Some data is available that shows the demographic risk factors of accessing support from food banks in Scotland. A recent report commissioned by the Trussell Trust highlighted that most of the risk factors for food insecurity are also risk factors for being referred to a food bank. These included those living in low income households, single parents, having two or more children, being a working age adult living alone, living in a rented home (especially social rent), being unemployed and living in a household affected by ill health[31]. In the GoWell survey of people using food banks in Glasgow, the highest rate of food bank use was found among single adults (15%) and single parents with dependent children (9.5%). Being male, younger than 40 and not working all increased the odds of using a food bank[32].

A 2014 study commissioned by Community Food and Health Scotland (an NHS Health Scotland programme), highlights that asylum seekers and people with insecure immigration status are also particularly vulnerable to food insecurity due to challenges with accessing benefits, navigating the social security system and destitution and also notes concern for other vulnerable groups such as homeless people, older people, young carers and people living in isolated rural areas[33].

There are also documented links between food bank use and poor health. The Go Well report found 44% of people using food banks in Glasgow had a long-term illness or disability and two thirds reported a mental health problem[34]. A report by Castlemilk Law and Money Advice Centre in 2017 found similar results, identifying that two thirds of food bank users were experiencing a health problem and two thirds had poor mental health[35].

Community food initiatives

Alongside food banks and food parcel providers, many community organisations are known to be responding to food insecurity through a number of activities, including by establishing food pantries, social supermarkets and cooperatives. Some organisations deliver services to support specific groups (schools, recovery cafes, parenting organisations, services for older people, and faith organisations) alongside the provision of free or subsidised food to tackle food insecurity. Relative to food banks, less is currently known about community food initiatives and the people they support.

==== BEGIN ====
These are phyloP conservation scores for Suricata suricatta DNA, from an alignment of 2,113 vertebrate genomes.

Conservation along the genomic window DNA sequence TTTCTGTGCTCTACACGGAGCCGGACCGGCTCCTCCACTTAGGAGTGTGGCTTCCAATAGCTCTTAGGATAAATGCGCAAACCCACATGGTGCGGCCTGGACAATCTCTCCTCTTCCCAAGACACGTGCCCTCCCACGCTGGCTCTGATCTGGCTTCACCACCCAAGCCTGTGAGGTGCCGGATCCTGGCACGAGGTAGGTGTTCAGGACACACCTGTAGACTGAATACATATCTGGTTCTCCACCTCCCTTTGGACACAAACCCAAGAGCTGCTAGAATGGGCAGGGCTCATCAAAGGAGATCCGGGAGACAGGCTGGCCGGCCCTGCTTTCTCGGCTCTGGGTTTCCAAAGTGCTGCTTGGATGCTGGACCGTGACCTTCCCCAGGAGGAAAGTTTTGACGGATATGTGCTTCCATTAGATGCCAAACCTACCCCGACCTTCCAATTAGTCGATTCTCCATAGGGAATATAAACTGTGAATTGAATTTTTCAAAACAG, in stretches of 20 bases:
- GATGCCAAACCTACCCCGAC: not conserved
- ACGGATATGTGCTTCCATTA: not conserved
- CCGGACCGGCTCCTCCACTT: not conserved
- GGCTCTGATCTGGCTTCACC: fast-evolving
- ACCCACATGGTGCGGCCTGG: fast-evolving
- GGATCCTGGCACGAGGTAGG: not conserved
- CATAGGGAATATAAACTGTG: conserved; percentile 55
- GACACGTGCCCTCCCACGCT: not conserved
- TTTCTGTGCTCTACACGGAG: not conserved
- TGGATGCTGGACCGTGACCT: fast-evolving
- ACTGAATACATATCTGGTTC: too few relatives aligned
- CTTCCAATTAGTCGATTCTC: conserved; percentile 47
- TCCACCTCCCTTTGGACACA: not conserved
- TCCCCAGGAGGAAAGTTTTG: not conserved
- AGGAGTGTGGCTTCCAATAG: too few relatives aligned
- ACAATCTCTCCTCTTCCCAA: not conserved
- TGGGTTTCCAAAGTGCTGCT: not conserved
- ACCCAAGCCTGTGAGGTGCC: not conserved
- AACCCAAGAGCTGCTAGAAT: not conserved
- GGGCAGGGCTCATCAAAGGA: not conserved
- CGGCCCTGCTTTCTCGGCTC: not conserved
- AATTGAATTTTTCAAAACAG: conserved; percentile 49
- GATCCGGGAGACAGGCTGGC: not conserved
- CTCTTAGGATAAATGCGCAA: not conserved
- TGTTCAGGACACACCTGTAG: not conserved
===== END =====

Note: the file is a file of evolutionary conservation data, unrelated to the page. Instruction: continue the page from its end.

In 2016, the Independent Working Group on Food Poverty, whose membership included people with lived experience of food insecurity, recognised "the role for a stronger community food sector, which can embed the provision of food aid in a wider range of community activities and services", and recommended transitioning the response to food insecurity from charitable approaches towards rights-based, dignified approaches[36]. Relatedly, the recently published report by A Menu for Change highlighted the complex and differing causes and experiences of food insecurity and stressed the need for timely, holistic and dignified support[37].

The policy context

Tackling household food insecurity is a policy priority in Scotland, and is aligned with the commitment to achieve the UN Sustainable Development Goals (SDGs).

The Scottish Government is working to tackle the causes of food insecurity by promoting the Living Wage, and embedding a human rights approach to the design and delivery of the new Scottish social security system.

The Scottish Welfare Fund (SWF) provides a safety net for vulnerable people on low incomes through Community Care and Crisis Grants. From when the scheme began on 1 April 2013 to June 2019, 347,000 individual households across Scotland have received awards totalling £210 million. A third of Scottish Welfare Fund recipients in 2018/19 were families with children, while just over half were single person households with no children[38].

Funding is also in place to support communities to respond to food insecurity in a way that promotes dignity and helps to move away from emergency food provision as the primary response.

The Scottish Government's Fair Food Fund increased to £3.5 million in 2019/20 from £1.5 million in 2018/19. This fund aims to reduce, and over time remove, the need for food banks and support the community food movement across Scotland.

Through the Fair Food Transformation Fund (FFTF), the Scottish Government have supported a number of food banks that want to evolve their services away from charitable food aid as the only or primary response, towards dignified responses that seek to tackle the causes of food insecurity. An independent review of the FFTF found that most projects were successfully integrating dignified access to food with a wide range of community-based activities[39].

Tackling food insecurity is an integral part of the Scottish Government's Good Food Nation ambition, which includes ensuring that everyone in Scotland has ready access to the healthy food they need. The 2019/20 Programme for Government included a commitment to bringing forward legislation to underpin that ambition.

More broadly, the Scottish Government has established a National Taskforce for Human Rights Leadership which will, among other things, develop a statutory human rights framework to progress all internationally recognised human rights.

Research aims

The Scottish Government commissioned this research to provide a snapshot of organisations responding to food insecurity across Scotland. A more thorough understanding of the locations and operations of these organisations will enable the Scottish Government to better engage with and support activity to tackle the causes of food insecurity.

Specifically, the research aimed to:

  • Identify organisations that are responding to food insecurity in Scotland through the provision of free or subsidised food.
  • Gather information directly from organisations about the location, type, frequency and accessibility of their food provision via an online or telephone survey.

This report provides a summary of the survey responses and wider findings.



Back to top